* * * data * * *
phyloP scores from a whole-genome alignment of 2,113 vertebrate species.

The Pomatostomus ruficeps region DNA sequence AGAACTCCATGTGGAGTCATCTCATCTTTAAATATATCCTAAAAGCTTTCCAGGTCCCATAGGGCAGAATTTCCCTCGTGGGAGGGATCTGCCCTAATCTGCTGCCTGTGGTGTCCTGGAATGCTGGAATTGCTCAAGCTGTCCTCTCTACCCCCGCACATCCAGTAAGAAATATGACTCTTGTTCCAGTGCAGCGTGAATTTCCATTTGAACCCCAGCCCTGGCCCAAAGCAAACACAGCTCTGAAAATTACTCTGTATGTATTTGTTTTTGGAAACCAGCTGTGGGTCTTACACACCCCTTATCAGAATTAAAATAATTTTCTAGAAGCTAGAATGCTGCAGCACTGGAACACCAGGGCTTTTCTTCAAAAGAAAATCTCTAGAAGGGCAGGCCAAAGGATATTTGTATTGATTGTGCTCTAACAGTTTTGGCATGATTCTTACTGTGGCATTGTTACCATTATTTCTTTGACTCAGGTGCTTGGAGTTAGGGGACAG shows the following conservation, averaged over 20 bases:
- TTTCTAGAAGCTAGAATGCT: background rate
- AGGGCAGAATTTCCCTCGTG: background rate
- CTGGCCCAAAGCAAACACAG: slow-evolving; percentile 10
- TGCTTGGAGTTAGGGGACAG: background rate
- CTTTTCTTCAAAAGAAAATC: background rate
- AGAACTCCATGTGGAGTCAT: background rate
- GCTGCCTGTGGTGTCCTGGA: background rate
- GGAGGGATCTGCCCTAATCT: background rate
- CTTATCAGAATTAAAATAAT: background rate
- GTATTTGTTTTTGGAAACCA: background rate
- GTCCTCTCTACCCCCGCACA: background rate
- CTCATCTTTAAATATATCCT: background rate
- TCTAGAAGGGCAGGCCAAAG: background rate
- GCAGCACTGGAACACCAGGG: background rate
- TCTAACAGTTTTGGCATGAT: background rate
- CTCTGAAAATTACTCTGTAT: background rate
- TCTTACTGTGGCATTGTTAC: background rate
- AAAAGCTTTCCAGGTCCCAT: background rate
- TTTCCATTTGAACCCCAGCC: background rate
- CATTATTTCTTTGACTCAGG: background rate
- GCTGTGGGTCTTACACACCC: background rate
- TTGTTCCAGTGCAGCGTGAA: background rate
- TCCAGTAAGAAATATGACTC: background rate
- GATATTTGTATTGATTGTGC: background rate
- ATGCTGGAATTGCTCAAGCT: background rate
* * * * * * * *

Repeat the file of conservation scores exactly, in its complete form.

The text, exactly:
phyloP scores from a whole-genome alignment of 2,113 vertebrate species.

The Pomatostomus ruficeps region DNA sequence AGAACTCCATGTGGAGTCATCTCATCTTTAAATATATCCTAAAAGCTTTCCAGGTCCCATAGGGCAGAATTTCCCTCGTGGGAGGGATCTGCCCTAATCTGCTGCCTGTGGTGTCCTGGAATGCTGGAATTGCTCAAGCTGTCCTCTCTACCCCCGCACATCCAGTAAGAAATATGACTCTTGTTCCAGTGCAGCGTGAATTTCCATTTGAACCCCAGCCCTGGCCCAAAGCAAACACAGCTCTGAAAATTACTCTGTATGTATTTGTTTTTGGAAACCAGCTGTGGGTCTTACACACCCCTTATCAGAATTAAAATAATTTTCTAGAAGCTAGAATGCTGCAGCACTGGAACACCAGGGCTTTTCTTCAAAAGAAAATCTCTAGAAGGGCAGGCCAAAGGATATTTGTATTGATTGTGCTCTAACAGTTTTGGCATGATTCTTACTGTGGCATTGTTACCATTATTTCTTTGACTCAGGTGCTTGGAGTTAGGGGACAG shows the following conservation, averaged over 20 bases:
- TTTCTAGAAGCTAGAATGCT: background rate
- AGGGCAGAATTTCCCTCGTG: background rate
- CTGGCCCAAAGCAAACACAG: slow-evolving; percentile 10
- TGCTTGGAGTTAGGGGACAG: background rate
- CTTTTCTTCAAAAGAAAATC: background rate
- AGAACTCCATGTGGAGTCAT: background rate
- GCTGCCTGTGGTGTCCTGGA: background rate
- GGAGGGATCTGCCCTAATCT: background rate
- CTTATCAGAATTAAAATAAT: background rate
- GTATTTGTTTTTGGAAACCA: background rate
- GTCCTCTCTACCCCCGCACA: background rate
- CTCATCTTTAAATATATCCT: background rate
- TCTAGAAGGGCAGGCCAAAG: background rate
- GCAGCACTGGAACACCAGGG: background rate
- TCTAACAGTTTTGGCATGAT: background rate
- CTCTGAAAATTACTCTGTAT: background rate
- TCTTACTGTGGCATTGTTAC: background rate
- AAAAGCTTTCCAGGTCCCAT: background rate
- TTTCCATTTGAACCCCAGCC: background rate
- CATTATTTCTTTGACTCAGG: background rate
- GCTGTGGGTCTTACACACCC: background rate
- TTGTTCCAGTGCAGCGTGAA: background rate
- TCCAGTAAGAAATATGACTC: background rate
- GATATTTGTATTGATTGTGC: background rate
- ATGCTGGAATTGCTCAAGCT: background rate